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REGGAE

A wonderful place on the Island to be.

Members: 24
Latest Activity: Aug 9

Discussion Forum

Grace Jones "Well Well Well"

Started by Edie2k2. Last reply by Edie2k2 Jan 24, 2011. 3 Replies

Dub Riddim - The Kings of Dub

Started by Bohemian Chick. Last reply by Bohemian Chick Jul 29, 2009. 2 Replies

Jah Stitch

Started by Bohemian Chick. Last reply by Bohemian Chick Jul 29, 2009. 2 Replies

Bob Marley & The Wailers - The Birth Of A Legend

Started by Shelley "SoleMann" King. Last reply by Bohemian Chick Jun 19, 2009. 11 Replies

Reggae Dancehall Lounge

Started by Trisha Rushing. Last reply by Trisha Rushing Jun 1, 2009. 9 Replies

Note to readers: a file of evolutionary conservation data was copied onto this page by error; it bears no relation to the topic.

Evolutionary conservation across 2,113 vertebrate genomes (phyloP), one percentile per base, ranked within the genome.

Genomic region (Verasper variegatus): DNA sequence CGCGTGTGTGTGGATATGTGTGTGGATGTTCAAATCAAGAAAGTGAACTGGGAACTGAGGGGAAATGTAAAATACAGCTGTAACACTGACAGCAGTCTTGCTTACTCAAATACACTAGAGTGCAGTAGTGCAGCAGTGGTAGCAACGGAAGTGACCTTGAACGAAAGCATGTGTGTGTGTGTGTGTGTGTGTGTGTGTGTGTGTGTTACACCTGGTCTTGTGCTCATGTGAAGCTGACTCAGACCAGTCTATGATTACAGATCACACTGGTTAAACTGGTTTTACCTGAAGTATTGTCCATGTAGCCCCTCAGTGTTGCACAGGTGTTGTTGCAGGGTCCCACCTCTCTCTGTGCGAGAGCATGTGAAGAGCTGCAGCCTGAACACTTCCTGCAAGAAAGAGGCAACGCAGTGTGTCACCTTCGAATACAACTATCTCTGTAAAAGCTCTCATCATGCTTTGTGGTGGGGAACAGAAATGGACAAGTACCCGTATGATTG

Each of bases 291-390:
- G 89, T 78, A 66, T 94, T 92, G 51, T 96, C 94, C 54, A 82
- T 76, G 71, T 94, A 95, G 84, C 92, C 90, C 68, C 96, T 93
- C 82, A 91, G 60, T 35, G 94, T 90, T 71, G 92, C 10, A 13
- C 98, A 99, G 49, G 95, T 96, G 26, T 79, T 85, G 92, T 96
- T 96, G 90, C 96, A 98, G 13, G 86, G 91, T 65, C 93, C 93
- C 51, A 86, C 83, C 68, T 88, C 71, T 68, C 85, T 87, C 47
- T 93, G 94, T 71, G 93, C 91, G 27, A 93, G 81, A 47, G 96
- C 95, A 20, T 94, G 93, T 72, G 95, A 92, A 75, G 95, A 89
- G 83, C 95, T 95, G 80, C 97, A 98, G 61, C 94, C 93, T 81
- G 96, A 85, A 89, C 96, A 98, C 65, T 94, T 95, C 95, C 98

ROOTS REGGAE

Started by Bert. Last reply by Saint Mar 2, 2009. 2 Replies

The Heptones

Started by Shelley "SoleMann" King. Last reply by Edie2k2 Jan 12, 2009. 3 Replies

HELP....

Started by Edie2k2. Last reply by Edie2k2 Jan 8, 2009. 5 Replies

MAN IN THE HILLS

Started by Bert. Last reply by Edie2k2 Jan 3, 2009. 1 Reply

LUCKY DUB...Sunsplash '91

Started by Edie2k2. Last reply by Edie2k2 Jan 3, 2009. 4 Replies

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Comment by Saint on April 9, 2009 at 12:42pm
Think I'll get some Gregory Isaacs myself....thanks
Comment by Saint on March 9, 2009 at 3:05pm
Thanks Edie..this is the I Jahman I was asking about..did not know much about them...I do have one old LP...thanks Much.
Comment by Edie2k2 on March 8, 2009 at 11:11am
Saint..Is this the "I Jahman" you refer to?